|dc.description.abstract||Dewatering coal, and especially fine coal (-600μm), is a significant problem in the
preparation of coal. The final moisture level of fine coal can be anything up to 30%
by weight, depending on the type of dewatering equipment used. Moisture in coal can
cause many problems, for example by increasing the transportation costs, as well as
decreasing the calorific value of the coal. In industry today there is a need for a
dewatering technique that will produce a drier final product. It was found that an interruption in the application of vacuum during a single dewatering cycle yielded a filter cake with a lower final moisture content. It was also demonstrated that the rate at which the coal is being dewatered is much higher than during continuous vacuum application.
A further study of this phenomenon showed a twofold time dependency involving
both the duration of the vacuum break, and the instant it is introduced in the
dewatering cycle. An optimum was found at about 29s time duration and an
introduction time of 30s, after the start of the cycle. The possibilities of diffusion and cake structural changes were investigated. For the diffusion tests, repeated interruptions of the vacuum were performed during a single dewatering cycle. Although the kinetics agreed with what was expected, the final moisture content was not as low as that found for the optimum single break test. The compressibility of a coal filter cake was one of the structural changes investigated, the other being an increase in area and, thus, airflow through the cake. Coal filter cakes were shown to be largely incompressible. It was, however, shown that an increase in area, and thus an increase in the airflow through the cake, gave excellent results. An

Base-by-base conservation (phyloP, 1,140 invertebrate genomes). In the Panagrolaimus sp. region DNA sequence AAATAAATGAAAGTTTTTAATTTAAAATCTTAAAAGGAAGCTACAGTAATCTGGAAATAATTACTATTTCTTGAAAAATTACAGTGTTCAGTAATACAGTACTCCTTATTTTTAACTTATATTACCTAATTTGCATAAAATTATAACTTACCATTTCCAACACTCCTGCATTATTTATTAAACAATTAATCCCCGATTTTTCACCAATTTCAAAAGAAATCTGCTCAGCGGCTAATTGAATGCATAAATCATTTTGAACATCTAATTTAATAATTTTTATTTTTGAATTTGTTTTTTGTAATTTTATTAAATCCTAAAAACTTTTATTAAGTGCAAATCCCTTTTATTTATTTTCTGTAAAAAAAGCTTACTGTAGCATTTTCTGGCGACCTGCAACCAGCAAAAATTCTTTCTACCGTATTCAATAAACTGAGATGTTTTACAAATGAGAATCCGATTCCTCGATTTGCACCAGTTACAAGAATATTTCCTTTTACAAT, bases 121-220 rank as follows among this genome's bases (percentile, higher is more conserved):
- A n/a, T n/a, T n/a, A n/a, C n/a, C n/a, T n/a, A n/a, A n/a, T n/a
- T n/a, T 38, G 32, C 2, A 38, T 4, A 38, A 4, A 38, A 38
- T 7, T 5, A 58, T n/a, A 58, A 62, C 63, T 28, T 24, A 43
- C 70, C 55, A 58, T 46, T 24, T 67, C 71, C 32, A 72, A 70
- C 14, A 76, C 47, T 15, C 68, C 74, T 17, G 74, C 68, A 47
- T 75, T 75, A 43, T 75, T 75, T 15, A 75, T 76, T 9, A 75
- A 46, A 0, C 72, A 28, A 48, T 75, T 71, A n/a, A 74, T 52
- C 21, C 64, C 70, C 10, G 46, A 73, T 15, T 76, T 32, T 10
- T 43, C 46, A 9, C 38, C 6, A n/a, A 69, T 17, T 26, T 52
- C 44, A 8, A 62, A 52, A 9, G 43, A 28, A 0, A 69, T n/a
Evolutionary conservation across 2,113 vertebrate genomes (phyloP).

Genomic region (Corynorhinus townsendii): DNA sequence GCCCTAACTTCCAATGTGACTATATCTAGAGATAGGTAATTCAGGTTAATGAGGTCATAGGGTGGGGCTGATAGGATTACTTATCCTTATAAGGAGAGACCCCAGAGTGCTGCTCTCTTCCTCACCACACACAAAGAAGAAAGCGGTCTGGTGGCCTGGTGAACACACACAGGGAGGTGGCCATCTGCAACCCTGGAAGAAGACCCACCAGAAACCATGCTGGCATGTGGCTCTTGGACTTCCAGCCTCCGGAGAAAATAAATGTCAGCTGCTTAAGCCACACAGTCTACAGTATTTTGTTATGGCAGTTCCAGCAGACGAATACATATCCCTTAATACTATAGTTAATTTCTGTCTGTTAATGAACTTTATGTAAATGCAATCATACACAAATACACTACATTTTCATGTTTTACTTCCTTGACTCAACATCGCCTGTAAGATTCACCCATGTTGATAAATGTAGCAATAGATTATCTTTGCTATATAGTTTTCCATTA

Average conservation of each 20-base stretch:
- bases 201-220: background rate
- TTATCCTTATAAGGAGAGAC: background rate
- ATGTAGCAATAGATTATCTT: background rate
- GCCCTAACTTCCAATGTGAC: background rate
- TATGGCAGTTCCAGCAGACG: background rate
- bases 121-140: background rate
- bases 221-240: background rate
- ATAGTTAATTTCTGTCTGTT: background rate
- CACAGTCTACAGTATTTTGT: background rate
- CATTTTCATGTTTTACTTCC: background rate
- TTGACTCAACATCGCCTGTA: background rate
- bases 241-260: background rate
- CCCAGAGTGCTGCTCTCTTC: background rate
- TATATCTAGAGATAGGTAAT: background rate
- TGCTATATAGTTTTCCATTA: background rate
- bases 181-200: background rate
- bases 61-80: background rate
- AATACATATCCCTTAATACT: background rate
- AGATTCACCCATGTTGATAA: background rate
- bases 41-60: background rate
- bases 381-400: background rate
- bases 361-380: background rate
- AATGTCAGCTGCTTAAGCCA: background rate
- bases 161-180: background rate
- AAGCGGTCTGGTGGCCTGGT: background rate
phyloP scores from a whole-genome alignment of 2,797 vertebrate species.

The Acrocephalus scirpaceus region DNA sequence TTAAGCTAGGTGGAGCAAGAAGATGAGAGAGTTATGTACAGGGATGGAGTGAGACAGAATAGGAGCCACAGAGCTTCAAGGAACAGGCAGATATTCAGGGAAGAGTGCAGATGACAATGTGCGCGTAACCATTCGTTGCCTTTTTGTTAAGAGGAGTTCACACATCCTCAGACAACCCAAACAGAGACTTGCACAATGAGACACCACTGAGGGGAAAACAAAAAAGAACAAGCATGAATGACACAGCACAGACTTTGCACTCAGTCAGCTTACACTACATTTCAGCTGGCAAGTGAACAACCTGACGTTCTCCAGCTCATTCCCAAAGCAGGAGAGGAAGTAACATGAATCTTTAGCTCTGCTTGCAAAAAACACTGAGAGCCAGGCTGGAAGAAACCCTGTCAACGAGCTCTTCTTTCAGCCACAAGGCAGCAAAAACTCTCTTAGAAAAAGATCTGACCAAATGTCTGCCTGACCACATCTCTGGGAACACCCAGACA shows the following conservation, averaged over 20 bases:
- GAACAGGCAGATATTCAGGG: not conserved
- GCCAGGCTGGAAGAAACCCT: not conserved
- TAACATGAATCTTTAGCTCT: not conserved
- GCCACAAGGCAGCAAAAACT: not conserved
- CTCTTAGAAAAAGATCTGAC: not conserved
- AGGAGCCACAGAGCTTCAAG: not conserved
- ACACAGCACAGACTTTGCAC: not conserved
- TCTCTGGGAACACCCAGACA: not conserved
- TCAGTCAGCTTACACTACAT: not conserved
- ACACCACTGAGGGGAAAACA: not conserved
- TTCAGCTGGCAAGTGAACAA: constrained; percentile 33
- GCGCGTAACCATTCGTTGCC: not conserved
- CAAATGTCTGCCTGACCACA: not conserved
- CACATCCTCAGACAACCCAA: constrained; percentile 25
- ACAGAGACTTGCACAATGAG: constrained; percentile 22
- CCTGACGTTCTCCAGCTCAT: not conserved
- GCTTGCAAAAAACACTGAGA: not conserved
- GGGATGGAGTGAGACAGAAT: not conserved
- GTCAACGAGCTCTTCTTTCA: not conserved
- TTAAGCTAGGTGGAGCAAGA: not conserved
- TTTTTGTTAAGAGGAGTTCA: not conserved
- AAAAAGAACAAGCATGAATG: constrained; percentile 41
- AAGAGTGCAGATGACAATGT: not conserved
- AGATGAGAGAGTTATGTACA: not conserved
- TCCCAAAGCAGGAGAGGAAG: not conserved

increased area resulted in a much lower final moisture content as well as an increase
in the dewatering rate.
The addition of a cake surface cutter to a standard vacuum belt filter will make the
application of these finfings relatively easy to industry.||